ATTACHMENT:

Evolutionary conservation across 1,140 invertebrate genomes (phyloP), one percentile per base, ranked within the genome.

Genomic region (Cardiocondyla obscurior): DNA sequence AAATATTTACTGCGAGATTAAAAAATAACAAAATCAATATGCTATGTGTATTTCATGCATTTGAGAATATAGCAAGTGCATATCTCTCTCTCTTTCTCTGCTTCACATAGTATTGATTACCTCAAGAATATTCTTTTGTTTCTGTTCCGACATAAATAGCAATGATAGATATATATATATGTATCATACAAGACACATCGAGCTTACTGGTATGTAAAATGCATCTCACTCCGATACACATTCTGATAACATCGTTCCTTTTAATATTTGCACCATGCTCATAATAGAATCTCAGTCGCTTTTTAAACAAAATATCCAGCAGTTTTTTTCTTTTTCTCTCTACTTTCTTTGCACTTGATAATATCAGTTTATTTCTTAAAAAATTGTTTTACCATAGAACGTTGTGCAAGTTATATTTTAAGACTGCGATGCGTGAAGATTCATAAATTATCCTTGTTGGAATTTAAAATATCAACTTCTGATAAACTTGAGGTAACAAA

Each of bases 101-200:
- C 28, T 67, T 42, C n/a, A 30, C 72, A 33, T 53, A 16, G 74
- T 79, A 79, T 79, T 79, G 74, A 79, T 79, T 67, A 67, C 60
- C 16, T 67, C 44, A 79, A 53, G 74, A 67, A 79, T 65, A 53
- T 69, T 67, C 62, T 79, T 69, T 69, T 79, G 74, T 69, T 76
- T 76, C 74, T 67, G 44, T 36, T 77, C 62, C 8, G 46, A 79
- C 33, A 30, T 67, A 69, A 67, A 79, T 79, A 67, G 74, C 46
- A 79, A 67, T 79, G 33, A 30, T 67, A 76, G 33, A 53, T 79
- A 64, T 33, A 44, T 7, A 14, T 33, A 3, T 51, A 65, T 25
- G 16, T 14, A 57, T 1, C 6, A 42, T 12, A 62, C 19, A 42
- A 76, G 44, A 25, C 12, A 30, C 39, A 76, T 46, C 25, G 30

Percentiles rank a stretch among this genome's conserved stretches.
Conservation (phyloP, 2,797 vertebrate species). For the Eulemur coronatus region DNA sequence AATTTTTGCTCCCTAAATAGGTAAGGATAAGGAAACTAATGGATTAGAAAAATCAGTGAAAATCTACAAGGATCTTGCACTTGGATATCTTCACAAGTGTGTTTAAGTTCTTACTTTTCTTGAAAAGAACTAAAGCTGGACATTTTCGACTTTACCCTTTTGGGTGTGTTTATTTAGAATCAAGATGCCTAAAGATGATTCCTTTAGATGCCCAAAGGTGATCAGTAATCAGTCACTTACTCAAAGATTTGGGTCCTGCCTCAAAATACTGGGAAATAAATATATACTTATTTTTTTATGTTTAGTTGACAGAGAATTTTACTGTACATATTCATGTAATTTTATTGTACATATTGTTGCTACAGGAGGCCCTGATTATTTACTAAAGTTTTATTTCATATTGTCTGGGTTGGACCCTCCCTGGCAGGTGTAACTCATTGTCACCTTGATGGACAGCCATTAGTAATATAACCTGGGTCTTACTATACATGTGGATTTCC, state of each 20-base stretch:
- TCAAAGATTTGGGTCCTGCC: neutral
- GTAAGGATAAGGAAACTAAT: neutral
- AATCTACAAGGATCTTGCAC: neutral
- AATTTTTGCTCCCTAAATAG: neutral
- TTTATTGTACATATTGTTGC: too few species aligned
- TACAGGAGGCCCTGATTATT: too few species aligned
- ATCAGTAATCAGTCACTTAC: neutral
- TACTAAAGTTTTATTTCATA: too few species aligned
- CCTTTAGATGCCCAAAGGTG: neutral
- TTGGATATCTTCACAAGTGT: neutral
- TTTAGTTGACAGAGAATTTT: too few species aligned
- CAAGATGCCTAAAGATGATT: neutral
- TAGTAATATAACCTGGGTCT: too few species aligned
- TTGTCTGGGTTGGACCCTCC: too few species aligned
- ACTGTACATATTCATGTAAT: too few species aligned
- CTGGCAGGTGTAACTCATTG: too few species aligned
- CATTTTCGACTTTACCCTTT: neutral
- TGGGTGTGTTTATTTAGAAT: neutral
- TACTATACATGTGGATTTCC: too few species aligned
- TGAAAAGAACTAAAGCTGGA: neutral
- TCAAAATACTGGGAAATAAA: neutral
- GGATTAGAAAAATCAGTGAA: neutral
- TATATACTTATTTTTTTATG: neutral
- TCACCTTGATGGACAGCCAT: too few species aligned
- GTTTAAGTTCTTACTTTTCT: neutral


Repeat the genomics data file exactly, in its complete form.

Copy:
Evolutionary conservation across 1,140 invertebrate genomes (phyloP), one percentile per base, ranked within the genome.

Genomic region (Cardiocondyla obscurior): DNA sequence AAATATTTACTGCGAGATTAAAAAATAACAAAATCAATATGCTATGTGTATTTCATGCATTTGAGAATATAGCAAGTGCATATCTCTCTCTCTTTCTCTGCTTCACATAGTATTGATTACCTCAAGAATATTCTTTTGTTTCTGTTCCGACATAAATAGCAATGATAGATATATATATATGTATCATACAAGACACATCGAGCTTACTGGTATGTAAAATGCATCTCACTCCGATACACATTCTGATAACATCGTTCCTTTTAATATTTGCACCATGCTCATAATAGAATCTCAGTCGCTTTTTAAACAAAATATCCAGCAGTTTTTTTCTTTTTCTCTCTACTTTCTTTGCACTTGATAATATCAGTTTATTTCTTAAAAAATTGTTTTACCATAGAACGTTGTGCAAGTTATATTTTAAGACTGCGATGCGTGAAGATTCATAAATTATCCTTGTTGGAATTTAAAATATCAACTTCTGATAAACTTGAGGTAACAAA

Each of bases 101-200:
- C 28, T 67, T 42, C n/a, A 30, C 72, A 33, T 53, A 16, G 74
- T 79, A 79, T 79, T 79, G 74, A 79, T 79, T 67, A 67, C 60
- C 16, T 67, C 44, A 79, A 53, G 74, A 67, A 79, T 65, A 53
- T 69, T 67, C 62, T 79, T 69, T 69, T 79, G 74, T 69, T 76
- T 76, C 74, T 67, G 44, T 36, T 77, C 62, C 8, G 46, A 79
- C 33, A 30, T 67, A 69, A 67, A 79, T 79, A 67, G 74, C 46
- A 79, A 67, T 79, G 33, A 30, T 67, A 76, G 33, A 53, T 79
- A 64, T 33, A 44, T 7, A 14, T 33, A 3, T 51, A 65, T 25
- G 16, T 14, A 57, T 1, C 6, A 42, T 12, A 62, C 19, A 42
- A 76, G 44, A 25, C 12, A 30, C 39, A 76, T 46, C 25, G 30

Percentiles rank a stretch among this genome's conserved stretches.
Conservation (phyloP, 2,797 vertebrate species). For the Eulemur coronatus region DNA sequence AATTTTTGCTCCCTAAATAGGTAAGGATAAGGAAACTAATGGATTAGAAAAATCAGTGAAAATCTACAAGGATCTTGCACTTGGATATCTTCACAAGTGTGTTTAAGTTCTTACTTTTCTTGAAAAGAACTAAAGCTGGACATTTTCGACTTTACCCTTTTGGGTGTGTTTATTTAGAATCAAGATGCCTAAAGATGATTCCTTTAGATGCCCAAAGGTGATCAGTAATCAGTCACTTACTCAAAGATTTGGGTCCTGCCTCAAAATACTGGGAAATAAATATATACTTATTTTTTTATGTTTAGTTGACAGAGAATTTTACTGTACATATTCATGTAATTTTATTGTACATATTGTTGCTACAGGAGGCCCTGATTATTTACTAAAGTTTTATTTCATATTGTCTGGGTTGGACCCTCCCTGGCAGGTGTAACTCATTGTCACCTTGATGGACAGCCATTAGTAATATAACCTGGGTCTTACTATACATGTGGATTTCC, state of each 20-base stretch:
- TCAAAGATTTGGGTCCTGCC: neutral
- GTAAGGATAAGGAAACTAAT: neutral
- AATCTACAAGGATCTTGCAC: neutral
- AATTTTTGCTCCCTAAATAG: neutral
- TTTATTGTACATATTGTTGC: too few species aligned
- TACAGGAGGCCCTGATTATT: too few species aligned
- ATCAGTAATCAGTCACTTAC: neutral
- TACTAAAGTTTTATTTCATA: too few species aligned
- CCTTTAGATGCCCAAAGGTG: neutral
- TTGGATATCTTCACAAGTGT: neutral
- TTTAGTTGACAGAGAATTTT: too few species aligned
- CAAGATGCCTAAAGATGATT: neutral
- TAGTAATATAACCTGGGTCT: too few species aligned
- TTGTCTGGGTTGGACCCTCC: too few species aligned
- ACTGTACATATTCATGTAAT: too few species aligned
- CTGGCAGGTGTAACTCATTG: too few species aligned
- CATTTTCGACTTTACCCTTT: neutral
- TGGGTGTGTTTATTTAGAAT: neutral
- TACTATACATGTGGATTTCC: too few species aligned
- TGAAAAGAACTAAAGCTGGA: neutral
- TCAAAATACTGGGAAATAAA: neutral
- GGATTAGAAAAATCAGTGAA: neutral
- TATATACTTATTTTTTTATG: neutral
- TCACCTTGATGGACAGCCAT: too few species aligned
- GTTTAAGTTCTTACTTTTCT: neutral